For years, people have debated whether or not it’s worth shelling out extra cash for organic produce.
It’s one of those topics where reasonable people can disagree, and whether or not someone should or shouldn’t go organic is something best left to the individual consumer.
That said, there’s some disturbing news coming from produce-land, and it’s nothing to do with GMOs or processed foods. It has to do with mislabeling possibly intentionally.
According to the New York Daily News, NY-area Whole Foods might have been ripping you off more than you even knew.
People jokingly call Whole Foods “Whole Paycheck” for its perceived priceyness, but according to reporting from the Daily News, their local chains have been overcharging customers for at least the past five years, usually by mislabeling the weight of products.
Examples of violations included chicken tenders that were overpriced by $4.85, coconut shrimp that was $14.84 over its actual cost, and a vegetable platter that came in at $6.15 too expensive all because the item weight didn’t match up.
As most shoppers don’t bring their own scale to the store (and probably aren’t able to guess weight down to the nearest tenth of a pound), this isn’t even one of those situations where it’s fair to suggest “buyer beware.”
But let’s talk about a bigger issue: Lower-income Americans are having a harder time putting food on the table.
According to a report from the USDA, households in the bottom 20% of income earners were spending on average 36% of their income on food.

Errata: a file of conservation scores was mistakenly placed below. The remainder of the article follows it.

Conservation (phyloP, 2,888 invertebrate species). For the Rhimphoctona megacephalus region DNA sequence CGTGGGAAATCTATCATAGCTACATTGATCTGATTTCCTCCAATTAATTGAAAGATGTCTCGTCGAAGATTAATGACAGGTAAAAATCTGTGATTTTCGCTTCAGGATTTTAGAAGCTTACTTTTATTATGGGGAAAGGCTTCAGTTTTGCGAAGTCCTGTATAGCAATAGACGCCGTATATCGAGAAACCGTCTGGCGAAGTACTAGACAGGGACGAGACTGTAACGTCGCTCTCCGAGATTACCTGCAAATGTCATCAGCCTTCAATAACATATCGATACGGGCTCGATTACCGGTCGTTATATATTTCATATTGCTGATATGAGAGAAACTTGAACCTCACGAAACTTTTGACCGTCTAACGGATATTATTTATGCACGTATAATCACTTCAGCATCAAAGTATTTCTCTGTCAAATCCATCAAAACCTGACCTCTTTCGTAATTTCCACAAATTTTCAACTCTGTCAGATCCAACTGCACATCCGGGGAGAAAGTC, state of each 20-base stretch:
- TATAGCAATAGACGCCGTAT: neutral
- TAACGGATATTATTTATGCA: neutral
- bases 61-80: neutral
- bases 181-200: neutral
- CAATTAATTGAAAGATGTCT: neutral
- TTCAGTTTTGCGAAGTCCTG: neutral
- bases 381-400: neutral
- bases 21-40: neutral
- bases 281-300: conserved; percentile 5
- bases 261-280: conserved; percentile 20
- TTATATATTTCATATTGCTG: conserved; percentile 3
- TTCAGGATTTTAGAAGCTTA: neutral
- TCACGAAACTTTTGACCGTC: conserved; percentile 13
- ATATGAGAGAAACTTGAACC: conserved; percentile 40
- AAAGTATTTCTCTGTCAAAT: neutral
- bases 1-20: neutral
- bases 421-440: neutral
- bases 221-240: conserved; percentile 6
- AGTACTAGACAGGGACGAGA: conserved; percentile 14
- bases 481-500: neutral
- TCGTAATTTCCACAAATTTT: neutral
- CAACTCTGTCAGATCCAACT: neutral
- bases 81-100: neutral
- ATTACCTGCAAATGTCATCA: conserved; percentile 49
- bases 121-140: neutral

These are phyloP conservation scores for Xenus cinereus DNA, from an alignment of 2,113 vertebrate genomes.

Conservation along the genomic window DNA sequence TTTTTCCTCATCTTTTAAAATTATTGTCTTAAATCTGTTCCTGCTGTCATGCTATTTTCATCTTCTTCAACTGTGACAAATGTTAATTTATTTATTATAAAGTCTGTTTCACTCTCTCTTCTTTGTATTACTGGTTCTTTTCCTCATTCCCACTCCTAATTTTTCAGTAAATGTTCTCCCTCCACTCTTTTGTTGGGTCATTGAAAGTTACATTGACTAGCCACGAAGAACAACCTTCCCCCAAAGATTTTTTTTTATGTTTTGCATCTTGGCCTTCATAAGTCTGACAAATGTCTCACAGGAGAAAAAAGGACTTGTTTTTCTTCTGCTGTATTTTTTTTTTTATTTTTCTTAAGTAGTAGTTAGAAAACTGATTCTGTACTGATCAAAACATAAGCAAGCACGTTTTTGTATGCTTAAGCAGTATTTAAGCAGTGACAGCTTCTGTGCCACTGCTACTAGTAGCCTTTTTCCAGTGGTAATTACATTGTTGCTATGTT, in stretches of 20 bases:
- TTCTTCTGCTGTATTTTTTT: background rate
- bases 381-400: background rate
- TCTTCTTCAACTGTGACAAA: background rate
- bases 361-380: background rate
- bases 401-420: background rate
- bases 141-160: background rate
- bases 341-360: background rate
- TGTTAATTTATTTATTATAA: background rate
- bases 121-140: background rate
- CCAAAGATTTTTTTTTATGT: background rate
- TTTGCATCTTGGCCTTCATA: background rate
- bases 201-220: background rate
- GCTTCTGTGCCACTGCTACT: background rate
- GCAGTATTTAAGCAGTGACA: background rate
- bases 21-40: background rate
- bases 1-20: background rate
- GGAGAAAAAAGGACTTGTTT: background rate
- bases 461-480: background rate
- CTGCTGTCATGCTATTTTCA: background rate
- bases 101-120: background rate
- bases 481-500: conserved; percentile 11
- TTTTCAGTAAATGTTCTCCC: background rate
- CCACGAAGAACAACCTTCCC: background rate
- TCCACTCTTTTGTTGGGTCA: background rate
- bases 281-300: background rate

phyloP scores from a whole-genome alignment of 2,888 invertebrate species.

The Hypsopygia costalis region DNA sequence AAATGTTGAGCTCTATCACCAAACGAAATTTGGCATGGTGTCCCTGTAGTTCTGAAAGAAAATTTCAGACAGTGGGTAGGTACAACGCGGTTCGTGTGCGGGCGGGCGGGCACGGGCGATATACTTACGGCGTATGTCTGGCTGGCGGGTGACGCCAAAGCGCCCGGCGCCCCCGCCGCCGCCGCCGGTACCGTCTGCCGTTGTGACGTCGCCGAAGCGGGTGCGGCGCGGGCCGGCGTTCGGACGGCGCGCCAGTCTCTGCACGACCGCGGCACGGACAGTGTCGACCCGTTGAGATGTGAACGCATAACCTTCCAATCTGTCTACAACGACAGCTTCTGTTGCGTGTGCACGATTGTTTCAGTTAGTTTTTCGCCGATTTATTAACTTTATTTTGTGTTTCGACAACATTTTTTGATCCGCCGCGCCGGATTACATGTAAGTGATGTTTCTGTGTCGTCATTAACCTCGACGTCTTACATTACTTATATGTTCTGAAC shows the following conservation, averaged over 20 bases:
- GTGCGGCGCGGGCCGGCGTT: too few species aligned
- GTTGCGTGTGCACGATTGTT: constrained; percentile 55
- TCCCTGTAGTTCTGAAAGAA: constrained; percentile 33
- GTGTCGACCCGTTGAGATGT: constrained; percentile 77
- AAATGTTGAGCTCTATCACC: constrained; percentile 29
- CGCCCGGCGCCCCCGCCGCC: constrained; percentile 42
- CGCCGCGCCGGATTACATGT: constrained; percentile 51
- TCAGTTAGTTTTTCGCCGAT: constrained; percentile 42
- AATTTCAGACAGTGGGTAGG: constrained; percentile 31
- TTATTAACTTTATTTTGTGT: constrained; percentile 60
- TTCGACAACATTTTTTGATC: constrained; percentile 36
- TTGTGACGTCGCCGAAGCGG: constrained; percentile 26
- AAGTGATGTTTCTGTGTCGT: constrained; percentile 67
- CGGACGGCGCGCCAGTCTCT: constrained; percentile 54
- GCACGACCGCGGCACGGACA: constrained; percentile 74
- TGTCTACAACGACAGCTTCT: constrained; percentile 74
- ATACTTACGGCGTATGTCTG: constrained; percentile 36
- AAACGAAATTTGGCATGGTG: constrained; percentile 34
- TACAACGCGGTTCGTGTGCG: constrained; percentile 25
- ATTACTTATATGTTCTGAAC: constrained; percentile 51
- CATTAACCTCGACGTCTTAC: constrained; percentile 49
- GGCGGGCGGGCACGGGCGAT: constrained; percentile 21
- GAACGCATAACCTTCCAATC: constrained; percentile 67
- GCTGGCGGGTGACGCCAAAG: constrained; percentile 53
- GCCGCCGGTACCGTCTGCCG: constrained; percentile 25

And just as frightening, the cost of food is rising faster than the rest of the economy. That is, over the past five years, the cost of food has risen by more than 10%, outpacing the average change of a little more than 8%.
We mat not have the power to single-handedly change the economy, but there are things we can do to help the hungry.
If prices are on the rise, at the very least wages need to rise as well. If the bottom 20% of earners can make just a bit more, they won’t be as squeezed when it comes to deciding whether or not they can afford to eat healthy (and in the long run, avoid some potential medical bills) or not.
2. End food deserts.
Food deserts are low-income communities with low access to grocery stores. By opening affordable, healthy, community-run grocery options, food deserts can be fought, making for healthier and more financially sound residents.
3. Spread the word.
Possibly the most important thing any of us can do is to help spread the word about the food-related challenges facing low-income Americans. Sometimes their stories get lost in discussions about politics, and we hear about increasing restrictions on how SNAP (food stamps) funds can be spent. It’s important to remember that the people in need of SNAP assistance are actual people and far more than pawns in some political game.
Because while Whole Foods is overcharging customers on shrimp (and YES, they could just go to Trader Joe’s or somewhere cheaper), it’s important to remember that this is indicative of a larger problem. Healthy food and fresh produce and the option to go organic or not should be one that all people have access to regardless of income.